Alright, ready for a little brutal truth? Sometimes people don’t store their logs or other data in Splunk. There, I said it, it’s out there now. Personally, I think these sorts of people are a little off the beaten path, but hey, not everyone uses my preferred brand of deodorant either so it’s okay. Anyway, even though we all prefer Splunk, sometimes you have to deal with something big data-y that just isn’t Splunk. Enter ElasticSearch.
More truth-telling, I actually really like ElasticSearch and we’ve used it for quite a few things around here where Splunk just isn’t the right thing. Prime example, we were moving ticketing systems and wanted to keep all of our ticket history somewhere. So we spun up an ElasticSearch instance in AWS and off we went. Sometimes though, you STILL need to search the data in ElasticSearch and wouldn’t it be great to be able to do that with Splunk so you can see all your data together? Of course it would.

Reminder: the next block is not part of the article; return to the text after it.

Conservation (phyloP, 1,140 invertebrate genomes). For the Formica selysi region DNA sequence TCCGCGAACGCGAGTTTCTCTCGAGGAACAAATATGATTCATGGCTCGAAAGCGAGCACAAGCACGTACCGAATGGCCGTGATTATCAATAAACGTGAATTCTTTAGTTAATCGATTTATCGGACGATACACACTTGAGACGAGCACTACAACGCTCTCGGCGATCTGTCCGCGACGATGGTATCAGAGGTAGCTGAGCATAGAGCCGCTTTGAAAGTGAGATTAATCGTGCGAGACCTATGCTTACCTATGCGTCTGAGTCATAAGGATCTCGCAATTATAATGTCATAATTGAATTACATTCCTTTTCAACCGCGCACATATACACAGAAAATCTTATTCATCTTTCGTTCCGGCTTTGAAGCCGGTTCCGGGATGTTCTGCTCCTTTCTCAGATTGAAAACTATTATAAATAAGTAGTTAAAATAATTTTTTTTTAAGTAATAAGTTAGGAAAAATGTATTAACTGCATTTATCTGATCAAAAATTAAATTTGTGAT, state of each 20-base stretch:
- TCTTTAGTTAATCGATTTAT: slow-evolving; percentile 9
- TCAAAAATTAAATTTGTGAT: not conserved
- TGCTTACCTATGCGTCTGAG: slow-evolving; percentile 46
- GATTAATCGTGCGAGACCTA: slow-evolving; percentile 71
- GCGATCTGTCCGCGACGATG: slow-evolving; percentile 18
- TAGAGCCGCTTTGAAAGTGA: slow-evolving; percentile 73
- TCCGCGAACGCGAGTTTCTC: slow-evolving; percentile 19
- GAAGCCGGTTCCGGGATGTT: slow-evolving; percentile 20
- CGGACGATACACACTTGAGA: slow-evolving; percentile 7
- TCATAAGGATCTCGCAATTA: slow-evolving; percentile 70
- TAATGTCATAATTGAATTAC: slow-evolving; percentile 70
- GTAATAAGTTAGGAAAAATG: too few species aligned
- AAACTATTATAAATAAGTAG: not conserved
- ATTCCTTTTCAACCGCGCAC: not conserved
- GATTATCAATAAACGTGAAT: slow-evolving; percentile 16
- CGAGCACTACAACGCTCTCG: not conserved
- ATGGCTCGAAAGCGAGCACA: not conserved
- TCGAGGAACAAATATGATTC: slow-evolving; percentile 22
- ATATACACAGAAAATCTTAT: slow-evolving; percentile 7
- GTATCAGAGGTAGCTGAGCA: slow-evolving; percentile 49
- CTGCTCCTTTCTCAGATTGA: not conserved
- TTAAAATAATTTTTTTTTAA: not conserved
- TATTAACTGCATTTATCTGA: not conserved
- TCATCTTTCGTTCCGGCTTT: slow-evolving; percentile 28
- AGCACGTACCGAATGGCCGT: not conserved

I set out thinking “hmm, an external search command would be the right thing.” Then suddenly, I realized, “wow, there are way smarter people than me, let’s see if someone else did this,” and as it turns out a few people have. Basically, the external search command reaches out to the ElasticSearch box and queries it based on what you send it. It’s really pretty neat.
I know what you’re thinking to yourself: “This bald guy is crazy! No way this just works!” Well, it does and here’s how to go about it:
- cd $SPLUNK_HOME/etc/apps
- git clone https://github.com/brunotm/elasticsplunk.git
- Restart Splunk ($SPLUNK_HOME/bin/splunk restart
Obviously, you’ll need an ElasticSearch installation with some data and the ability to query it, which is beyond the scope of this post. However, once you have that, run this in your Search and Reporting app in Splunk:
This should return a listing of your indexes in ElasticSearch, like so: